Every email you send represents your brand. Professionally written emails can be effective tools for expanding your business. A business that understands how to end a professional email effectively will manage more efficiency with each message.
Your email’s conclusion is just as crucial as any other part. If it is correctly crafted, it may give your client the motivation they need to respond positively.
This article will guide you on the best practices for ending a professional email.
Why You Write A Compelling Email Ending
The idea of ending an email is not just for individuals to say their final thoughts. A well-ended email can help you achieve the following:
- When you properly close an email, you leave the recipient with a favorable impression of you.
- It reminds the recipient of the core message of the email.
- A fitting end to a business email encourages your recipient to act.
- A good email will leave your recipient with an end goal.
How to End a Professional Email Effectively
Many people struggle with the ending professional emails. It can be hard to know how to do this appropriately. The end of a professional email can differ from person to person, but you should do a couple of things in many situations.
The following provides you with the best way to end a professional email:
1. Appreciate the Email Recipient
Ending your email with an expression of thanks is usually the best practice. For example, “Thank you for your help with this.”
If they have patronized your business in the past, you could thank them for that too. You could say, “We greatly appreciate your patronage.”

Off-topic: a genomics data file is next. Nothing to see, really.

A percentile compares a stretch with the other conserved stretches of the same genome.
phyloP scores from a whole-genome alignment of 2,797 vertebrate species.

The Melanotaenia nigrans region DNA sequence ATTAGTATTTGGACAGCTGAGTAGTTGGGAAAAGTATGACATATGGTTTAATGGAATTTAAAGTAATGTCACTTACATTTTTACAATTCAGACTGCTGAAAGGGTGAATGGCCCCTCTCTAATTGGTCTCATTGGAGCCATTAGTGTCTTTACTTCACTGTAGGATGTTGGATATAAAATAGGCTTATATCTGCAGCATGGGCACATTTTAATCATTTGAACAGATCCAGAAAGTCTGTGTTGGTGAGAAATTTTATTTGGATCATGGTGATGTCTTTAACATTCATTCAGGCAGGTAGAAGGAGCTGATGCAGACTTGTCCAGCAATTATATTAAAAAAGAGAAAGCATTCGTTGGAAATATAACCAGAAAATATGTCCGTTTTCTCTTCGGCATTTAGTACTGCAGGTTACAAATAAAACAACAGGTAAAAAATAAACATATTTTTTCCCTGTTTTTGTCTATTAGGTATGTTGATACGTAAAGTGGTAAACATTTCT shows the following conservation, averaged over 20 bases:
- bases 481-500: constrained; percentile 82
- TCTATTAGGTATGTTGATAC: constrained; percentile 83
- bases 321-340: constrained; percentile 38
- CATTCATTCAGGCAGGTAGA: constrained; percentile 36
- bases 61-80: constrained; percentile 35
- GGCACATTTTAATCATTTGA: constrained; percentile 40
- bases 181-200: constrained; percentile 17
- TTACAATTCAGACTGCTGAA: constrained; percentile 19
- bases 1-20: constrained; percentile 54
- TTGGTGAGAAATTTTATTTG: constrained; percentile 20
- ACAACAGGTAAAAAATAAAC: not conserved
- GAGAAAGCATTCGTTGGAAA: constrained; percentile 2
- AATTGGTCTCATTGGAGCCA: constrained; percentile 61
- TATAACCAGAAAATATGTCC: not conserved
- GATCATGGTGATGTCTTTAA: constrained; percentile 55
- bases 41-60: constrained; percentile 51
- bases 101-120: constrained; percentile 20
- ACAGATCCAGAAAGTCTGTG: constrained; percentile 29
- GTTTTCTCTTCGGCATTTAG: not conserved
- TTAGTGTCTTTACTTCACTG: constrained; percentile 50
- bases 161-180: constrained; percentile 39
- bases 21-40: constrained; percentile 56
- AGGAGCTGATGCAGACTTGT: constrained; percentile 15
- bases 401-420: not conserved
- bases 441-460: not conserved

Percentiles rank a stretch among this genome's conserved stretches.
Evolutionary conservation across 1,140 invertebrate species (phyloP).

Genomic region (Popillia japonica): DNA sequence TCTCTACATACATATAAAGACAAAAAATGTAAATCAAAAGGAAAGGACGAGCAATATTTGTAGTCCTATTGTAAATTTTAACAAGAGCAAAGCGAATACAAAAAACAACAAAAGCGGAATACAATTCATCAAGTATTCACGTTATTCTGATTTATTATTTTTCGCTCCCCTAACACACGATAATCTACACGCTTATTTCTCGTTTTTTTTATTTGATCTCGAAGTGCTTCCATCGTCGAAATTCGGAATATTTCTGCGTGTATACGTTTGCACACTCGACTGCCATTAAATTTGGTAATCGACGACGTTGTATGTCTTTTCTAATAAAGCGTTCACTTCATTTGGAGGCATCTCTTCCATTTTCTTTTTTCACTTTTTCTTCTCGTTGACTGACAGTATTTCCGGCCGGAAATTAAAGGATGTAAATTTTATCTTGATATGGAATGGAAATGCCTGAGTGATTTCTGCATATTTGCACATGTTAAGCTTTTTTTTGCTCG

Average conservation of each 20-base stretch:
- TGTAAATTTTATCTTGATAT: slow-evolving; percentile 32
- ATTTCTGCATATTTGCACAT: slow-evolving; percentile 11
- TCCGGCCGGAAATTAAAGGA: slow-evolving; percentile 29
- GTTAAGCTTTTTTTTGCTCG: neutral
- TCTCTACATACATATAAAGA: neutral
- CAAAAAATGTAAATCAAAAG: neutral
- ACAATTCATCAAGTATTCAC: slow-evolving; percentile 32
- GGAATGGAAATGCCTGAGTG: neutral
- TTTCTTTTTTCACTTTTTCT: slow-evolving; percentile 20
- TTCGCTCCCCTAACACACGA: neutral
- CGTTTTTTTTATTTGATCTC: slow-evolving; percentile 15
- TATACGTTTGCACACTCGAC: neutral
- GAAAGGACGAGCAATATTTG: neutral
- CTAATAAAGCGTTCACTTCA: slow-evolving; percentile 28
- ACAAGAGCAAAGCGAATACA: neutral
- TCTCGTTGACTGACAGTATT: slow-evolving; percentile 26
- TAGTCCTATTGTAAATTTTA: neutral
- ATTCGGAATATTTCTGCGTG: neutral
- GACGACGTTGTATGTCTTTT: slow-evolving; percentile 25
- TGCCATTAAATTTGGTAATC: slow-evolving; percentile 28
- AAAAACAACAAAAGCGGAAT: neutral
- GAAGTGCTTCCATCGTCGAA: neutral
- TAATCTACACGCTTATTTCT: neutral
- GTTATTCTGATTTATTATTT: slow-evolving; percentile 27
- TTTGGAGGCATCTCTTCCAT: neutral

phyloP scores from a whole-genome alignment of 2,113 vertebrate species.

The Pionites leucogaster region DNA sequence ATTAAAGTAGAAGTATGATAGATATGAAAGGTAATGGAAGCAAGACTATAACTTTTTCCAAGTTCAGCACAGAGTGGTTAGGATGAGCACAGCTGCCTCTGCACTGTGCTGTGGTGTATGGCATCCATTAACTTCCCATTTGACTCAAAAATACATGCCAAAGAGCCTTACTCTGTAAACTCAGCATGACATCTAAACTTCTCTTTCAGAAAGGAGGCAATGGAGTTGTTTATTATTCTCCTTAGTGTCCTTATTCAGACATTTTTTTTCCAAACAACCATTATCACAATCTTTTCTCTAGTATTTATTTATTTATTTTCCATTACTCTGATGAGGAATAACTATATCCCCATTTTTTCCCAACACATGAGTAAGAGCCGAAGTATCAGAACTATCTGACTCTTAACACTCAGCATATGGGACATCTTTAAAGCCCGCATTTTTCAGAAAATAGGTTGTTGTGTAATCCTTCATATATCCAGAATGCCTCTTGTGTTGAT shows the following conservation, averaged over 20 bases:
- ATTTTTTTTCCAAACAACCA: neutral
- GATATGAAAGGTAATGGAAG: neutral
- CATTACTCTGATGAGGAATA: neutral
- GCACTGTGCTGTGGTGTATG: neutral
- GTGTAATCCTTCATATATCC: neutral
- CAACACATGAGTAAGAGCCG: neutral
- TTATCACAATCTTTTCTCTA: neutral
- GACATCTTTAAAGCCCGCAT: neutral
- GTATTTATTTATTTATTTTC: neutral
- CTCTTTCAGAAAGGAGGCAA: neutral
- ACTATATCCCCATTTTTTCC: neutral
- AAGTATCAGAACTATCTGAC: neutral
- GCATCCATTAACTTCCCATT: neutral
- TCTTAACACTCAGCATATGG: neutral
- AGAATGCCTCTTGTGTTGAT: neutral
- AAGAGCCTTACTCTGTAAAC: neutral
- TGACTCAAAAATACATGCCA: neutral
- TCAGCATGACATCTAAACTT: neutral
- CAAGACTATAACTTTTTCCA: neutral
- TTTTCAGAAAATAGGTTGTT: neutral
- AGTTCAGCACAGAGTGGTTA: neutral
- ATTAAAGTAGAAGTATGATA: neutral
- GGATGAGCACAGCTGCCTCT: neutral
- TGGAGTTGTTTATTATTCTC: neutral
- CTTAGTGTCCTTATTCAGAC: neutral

You can also appreciate their time and attention. Try, “Thank you for taking the time to consider this matter.”
People are more inclined to return to a place where they feel valued.
2. Remind them of how important they are
You should also take the time to remind the email recipient of how important they are. This is an important professional email etiquette. People tend to become favorably disposed toward you when they sense that they matter to you.
Here is an example: “We appreciate your patronage.”
3. Close With a Call to Action (CTA).
You may need to prompt the receiver to take an action. For instance, to ask for a favor, write, “Please contact me as soon as you receive this email.” This helps continue the conversation and ensures contact.
If you ask for someone’s opinion, end with “Thanks for your time on this. Let me know your thoughts.” If you are asking for feedback, end your email with “Please let me know if you have any questions about this project.”
In either case, a call to action helps the recipient identify that they need to do something.
4. State Your Intended Action
Inform the receiver if you intend to take any action. Assure them of the specific course of action you will take in response to any inquiries they may have. This helps you set realistic expectations about the type of response they should expect.
For example, “I will send the sample copies to you before close of work today.”
This also allows you to follow through with your stated intentions. Remember, your goal is to build a strong relationship with this individual and to move the conversation forward.
5. Keep Your Language Formal